Saturday, 24 January 2015

What is the last divided capital city in the world? (The clue is Lawrence Durrell) And when is an island not an island?

A divided city is one split between two countries, like Berlin used to be between East and West Germany, for example.

The answer (give or take a Jerusalem) is Nicosia, the capital of both the Cyprus's. I'm reading about it now, in the gorgeous technicolour prose of Lawrence Durrell and I was there last summer, celebrating my birthday. I flew into the Greek side, and spent most of my time there, near Larnaca. Nicosia is a must-see, though. I arrived on the Greek side, on the bus, and wandered around until I came to blocked streets, like this,

 and ironic shop names, like this.

The area around is a no mans land of empty houses, and boarded, up, old buildings, that haven't been used, or lived in since the residents fled when the city was split up. It's an odd contrast to the rest of the island which often looks like this:

Or this, which is the view from the mosque in Larnaca

Or this, which is an ancient church, built by the Byzantines, about fifty yards away from the mosque.

Nicosia has its highlights, though, this is an ancient inn, which now serves as a restaurant and tourist centre. There are beautiful old streets, squares, and churches, everything built of this same, butter-coloured stone.

You cross the border, though, and everything is very different. The crossing sits in the middle of the main street, which is a bit odd. You get your passport stamped, and you pass into a place that has no official recognition in the world, except by Turkey. You walk through it a while, realising something is weird, but unable to put your finger on it until...

There are no western brands at all. Nothing. The Greek side is full of Starbucks, and Adidas, and McDonalds. The north side is a bit faded, the prices change from Euros to Turkish Lira, and not a single name is recognisable. The north of Cyprus doesn't exist, so nobody can do business there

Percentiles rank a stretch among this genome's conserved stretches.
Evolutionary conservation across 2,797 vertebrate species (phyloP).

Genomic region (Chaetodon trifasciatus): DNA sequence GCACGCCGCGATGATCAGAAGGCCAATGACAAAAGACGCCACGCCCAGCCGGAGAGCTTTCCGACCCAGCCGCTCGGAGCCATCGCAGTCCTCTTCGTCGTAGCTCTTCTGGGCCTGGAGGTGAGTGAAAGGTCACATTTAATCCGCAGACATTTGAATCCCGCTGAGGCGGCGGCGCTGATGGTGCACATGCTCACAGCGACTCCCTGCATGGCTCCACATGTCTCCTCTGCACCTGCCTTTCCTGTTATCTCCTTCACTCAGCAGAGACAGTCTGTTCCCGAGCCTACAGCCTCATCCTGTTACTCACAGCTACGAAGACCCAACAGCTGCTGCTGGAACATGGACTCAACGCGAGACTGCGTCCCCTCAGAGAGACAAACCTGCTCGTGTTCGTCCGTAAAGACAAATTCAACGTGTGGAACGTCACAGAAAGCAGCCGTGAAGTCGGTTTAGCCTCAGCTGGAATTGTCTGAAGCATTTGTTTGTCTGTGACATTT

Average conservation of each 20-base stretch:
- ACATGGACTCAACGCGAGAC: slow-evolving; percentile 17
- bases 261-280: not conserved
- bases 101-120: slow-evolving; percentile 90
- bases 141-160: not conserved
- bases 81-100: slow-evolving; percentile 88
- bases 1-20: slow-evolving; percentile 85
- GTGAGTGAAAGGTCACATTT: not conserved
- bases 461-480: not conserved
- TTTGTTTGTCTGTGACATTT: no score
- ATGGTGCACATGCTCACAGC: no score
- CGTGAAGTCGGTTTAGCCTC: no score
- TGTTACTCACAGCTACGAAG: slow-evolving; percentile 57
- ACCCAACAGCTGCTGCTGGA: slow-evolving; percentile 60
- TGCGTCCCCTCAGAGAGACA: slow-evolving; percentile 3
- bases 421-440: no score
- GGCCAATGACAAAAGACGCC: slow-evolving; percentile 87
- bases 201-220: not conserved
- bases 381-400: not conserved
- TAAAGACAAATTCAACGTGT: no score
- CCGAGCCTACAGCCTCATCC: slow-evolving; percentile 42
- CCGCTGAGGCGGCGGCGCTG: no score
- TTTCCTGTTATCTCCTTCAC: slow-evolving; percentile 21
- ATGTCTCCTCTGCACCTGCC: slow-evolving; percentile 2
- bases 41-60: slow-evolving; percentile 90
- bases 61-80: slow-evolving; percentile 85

The definitive book about Cyprus is this:

Lawrence Durrell wrote one of my favourite books of all time: The Alexandria Quartet. This is different, autobiographical, more real and more rushed. Mainly it tells me how much of Cyprus I missed. It describes it so beautifully, mountains from the distance, looking like tumbledown, ivy-covered walls, and haunted mosques hanging over the silken sea. It is an enchanted island. I shall go back, and get a car, and explore the villages and quiet coves.

I ate properly, squid and octopus on the sea front in Larnaka, and loukanikou and sheftalia on the terrace of a village bar. The main furniture of the terrace was a big, round table, where old men of the village played cards and shouted at one another. They all spoke English, learned in Kebab shops in Birmingham or Portsmouth. Still, Durrell tells me that I didn't eat enough, and I didn't try enough of the wine.

The last thing that Bitter Lemons tells me is the story of how the break happened. A blissful island sleepwalking towards disaster. Now, to go from one end of the High Street to the other you need one of these:

A visa. Because when is an island not an island? When it's two islands. Read the book, visit the island. Recommended. I'll be getting another visa.

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